Monday, 20 May 2013

Going Out Is Really Going In

Our Bairn is a tree-hugger. The basis for this hilarious addiction is lost in the mists of time. I suspect it may have been the influence of one of her “aunties” (female friends of Wife-features and I), some of whom have a fondness for patchouli, meditation and literally embracing plantlife. At least that’s a better outcome than if the Bairn was spending more time with her actual uncle, my ex-stripper brother and his Guy Ritchie DVDs.

I mention the tree-hugging because a love of the great outdoors, or even a slightly squashed-between-housing-developments outdoors, is such a reassuring trait in a kid. The roads near our house can be pretty thick with traffic and we gave up the car so big forests, country parks and remote beaches are mostly off limits these days. Luckily we’ve a jungle of a garden and we don’t have to venture far to find playing fields, river walks and seaside links.

There are days, usually when the weather’s gloomy, when the Bairn insists she wants to stay inside all day. Even if there’s a downpour I normally insist we step outside. There are the obvious benefits of exercise and fresh air (assuming you get far enough away from the traffic-choked roads) but also the less-obvious benefits such as better eyesight (my childhood fondness for playing Pacman on the Atari may wellexplain my appalling myopia) as well as the joys of relaxation and connection. The other night it was dry, warm and sunny till 9pm and we had a great time in the local school playing fields. Afterwards it occurred to me it was an evening full of the kind of parent-kid activity that should result in happy memories for decades to come. I still have a memory of falling asleep on my dad’s shoulders as he walked me home one summer’s evening across a field in East Lothian. That was over thirty years ago and still gives me comfort.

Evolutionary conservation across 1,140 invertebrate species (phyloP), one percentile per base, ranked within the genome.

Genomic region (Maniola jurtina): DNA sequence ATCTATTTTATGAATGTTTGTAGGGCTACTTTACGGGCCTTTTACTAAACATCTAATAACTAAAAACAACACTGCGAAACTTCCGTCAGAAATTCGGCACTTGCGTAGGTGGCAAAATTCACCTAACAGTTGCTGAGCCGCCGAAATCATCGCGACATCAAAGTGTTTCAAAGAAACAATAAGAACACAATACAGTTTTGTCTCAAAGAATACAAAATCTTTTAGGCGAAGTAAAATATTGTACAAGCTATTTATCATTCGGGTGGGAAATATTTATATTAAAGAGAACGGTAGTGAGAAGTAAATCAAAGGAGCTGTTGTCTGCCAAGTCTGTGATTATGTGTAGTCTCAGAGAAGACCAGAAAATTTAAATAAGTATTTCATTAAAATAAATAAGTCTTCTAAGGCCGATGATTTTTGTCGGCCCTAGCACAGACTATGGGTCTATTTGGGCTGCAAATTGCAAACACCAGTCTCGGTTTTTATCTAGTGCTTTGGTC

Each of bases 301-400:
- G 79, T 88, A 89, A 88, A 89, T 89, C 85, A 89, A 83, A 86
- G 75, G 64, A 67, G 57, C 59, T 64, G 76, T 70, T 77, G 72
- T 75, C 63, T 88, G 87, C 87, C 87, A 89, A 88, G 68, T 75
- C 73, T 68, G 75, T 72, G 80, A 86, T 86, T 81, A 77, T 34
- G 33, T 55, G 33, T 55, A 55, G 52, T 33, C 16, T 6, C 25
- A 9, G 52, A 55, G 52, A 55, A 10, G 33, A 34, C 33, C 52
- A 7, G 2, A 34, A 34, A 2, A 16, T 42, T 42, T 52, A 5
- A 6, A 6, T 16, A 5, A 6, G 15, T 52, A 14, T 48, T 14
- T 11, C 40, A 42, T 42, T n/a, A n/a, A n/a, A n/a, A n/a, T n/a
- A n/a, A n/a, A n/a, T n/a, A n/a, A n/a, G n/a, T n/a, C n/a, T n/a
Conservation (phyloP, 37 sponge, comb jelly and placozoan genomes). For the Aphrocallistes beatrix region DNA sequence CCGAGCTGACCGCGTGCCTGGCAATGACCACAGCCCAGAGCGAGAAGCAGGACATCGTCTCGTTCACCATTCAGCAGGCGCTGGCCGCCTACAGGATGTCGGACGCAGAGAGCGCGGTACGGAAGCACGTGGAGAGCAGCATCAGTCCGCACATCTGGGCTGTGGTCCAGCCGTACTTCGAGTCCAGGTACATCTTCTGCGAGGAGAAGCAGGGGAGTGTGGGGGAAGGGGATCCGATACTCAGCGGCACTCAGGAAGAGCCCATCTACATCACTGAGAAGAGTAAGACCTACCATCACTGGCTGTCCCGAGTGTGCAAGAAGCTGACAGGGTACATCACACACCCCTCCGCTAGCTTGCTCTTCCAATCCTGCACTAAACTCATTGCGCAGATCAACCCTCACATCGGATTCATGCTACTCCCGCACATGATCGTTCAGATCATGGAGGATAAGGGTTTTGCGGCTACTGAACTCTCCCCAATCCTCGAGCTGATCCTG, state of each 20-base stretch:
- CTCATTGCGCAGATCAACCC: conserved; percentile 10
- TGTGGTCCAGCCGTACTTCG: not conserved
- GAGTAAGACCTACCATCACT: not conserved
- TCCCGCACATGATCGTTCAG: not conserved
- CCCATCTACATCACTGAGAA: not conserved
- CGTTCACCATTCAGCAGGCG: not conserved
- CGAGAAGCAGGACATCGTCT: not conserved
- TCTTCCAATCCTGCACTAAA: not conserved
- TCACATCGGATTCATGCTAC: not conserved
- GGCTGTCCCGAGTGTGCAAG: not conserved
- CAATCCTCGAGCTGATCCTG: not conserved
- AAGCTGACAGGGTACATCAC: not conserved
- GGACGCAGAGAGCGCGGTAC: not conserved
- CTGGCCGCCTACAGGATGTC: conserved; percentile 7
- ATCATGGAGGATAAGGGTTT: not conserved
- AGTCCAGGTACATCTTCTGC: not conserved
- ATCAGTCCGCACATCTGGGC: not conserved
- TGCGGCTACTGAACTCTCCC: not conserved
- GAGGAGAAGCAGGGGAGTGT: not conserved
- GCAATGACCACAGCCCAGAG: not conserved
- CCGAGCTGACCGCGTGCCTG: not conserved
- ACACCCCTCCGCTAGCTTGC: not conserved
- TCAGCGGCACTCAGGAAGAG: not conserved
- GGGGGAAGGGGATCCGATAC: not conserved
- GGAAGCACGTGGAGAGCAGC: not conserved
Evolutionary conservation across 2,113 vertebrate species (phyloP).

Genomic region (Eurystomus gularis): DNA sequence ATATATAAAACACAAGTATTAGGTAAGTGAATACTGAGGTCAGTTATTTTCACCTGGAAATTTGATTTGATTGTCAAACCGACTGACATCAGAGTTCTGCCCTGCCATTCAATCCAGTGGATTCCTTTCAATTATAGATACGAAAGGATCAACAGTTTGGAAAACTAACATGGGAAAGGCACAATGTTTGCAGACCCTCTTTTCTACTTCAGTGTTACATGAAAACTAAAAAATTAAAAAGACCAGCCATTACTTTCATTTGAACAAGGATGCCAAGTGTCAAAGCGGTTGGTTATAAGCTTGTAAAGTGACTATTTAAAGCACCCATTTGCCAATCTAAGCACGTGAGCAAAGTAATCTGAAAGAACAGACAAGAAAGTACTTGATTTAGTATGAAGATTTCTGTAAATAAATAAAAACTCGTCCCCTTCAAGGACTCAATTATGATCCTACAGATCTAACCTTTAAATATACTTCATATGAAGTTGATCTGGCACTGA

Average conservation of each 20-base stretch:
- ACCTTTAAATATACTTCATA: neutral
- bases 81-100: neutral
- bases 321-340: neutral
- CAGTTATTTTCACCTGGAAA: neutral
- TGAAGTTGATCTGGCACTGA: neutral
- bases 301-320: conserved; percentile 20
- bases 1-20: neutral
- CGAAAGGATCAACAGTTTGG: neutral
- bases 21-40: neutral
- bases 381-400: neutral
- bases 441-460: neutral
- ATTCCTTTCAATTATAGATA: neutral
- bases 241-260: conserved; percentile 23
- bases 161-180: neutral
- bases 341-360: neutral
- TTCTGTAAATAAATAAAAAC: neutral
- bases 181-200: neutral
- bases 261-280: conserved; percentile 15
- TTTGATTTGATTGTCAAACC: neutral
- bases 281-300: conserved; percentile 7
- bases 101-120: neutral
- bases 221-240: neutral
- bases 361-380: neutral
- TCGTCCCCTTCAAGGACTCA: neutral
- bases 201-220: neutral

The Bairn’s memories should mostly consist of doing awesome long jumps into sand pits, attempting to climb very large, gnarly trees and being asked to remember the number “999” in the event of mum and dad’s “wheelbarrow” race going horribly wrong.

We also stood underneath a particularly large, gnarly tree as a great spotted woodpecker (dendrocopos major) pecked at its gnarls. At one point we were showered with fragments of dead wood like some sort of carpenter’s confetti.
Not Professor Yaffle - Major Dendrocopos

A walk up the River Esk the other weekend was a wee voyage of discovery. Firstly we encountered four fluffy goslings nibbling on the riverbank in front of the mahoosive Tesco that has been inflicted on the Honest Toun. Going further upstream past the old mill weir (hydro potential?) we came across masses and masses of wild garlic. The whole place reeked but in a nice way.
Wild garlic
As our Bairn gets older her ability to play more challenging outdoor games grows. I think we’re fairly close to trying her out with some kerbie and you’ve no idea how excited that makes me. Of course, we need to find a quiet street. Either that or use our local roads at 6am on Sundays.

It’s unlikely we’ll go anywhere exotic this summer – we’re still trying to watch the pennies and we miss our friends in the Highlands – so I suspect we’ll be making good use of local green spaces. I’m looking forward to summer nights full of breathlessness and birdsong. As John Muir wrote: “I only went out for a walk, and finally concluded to stay out till sundown. For going out, I found, was really going in.”        

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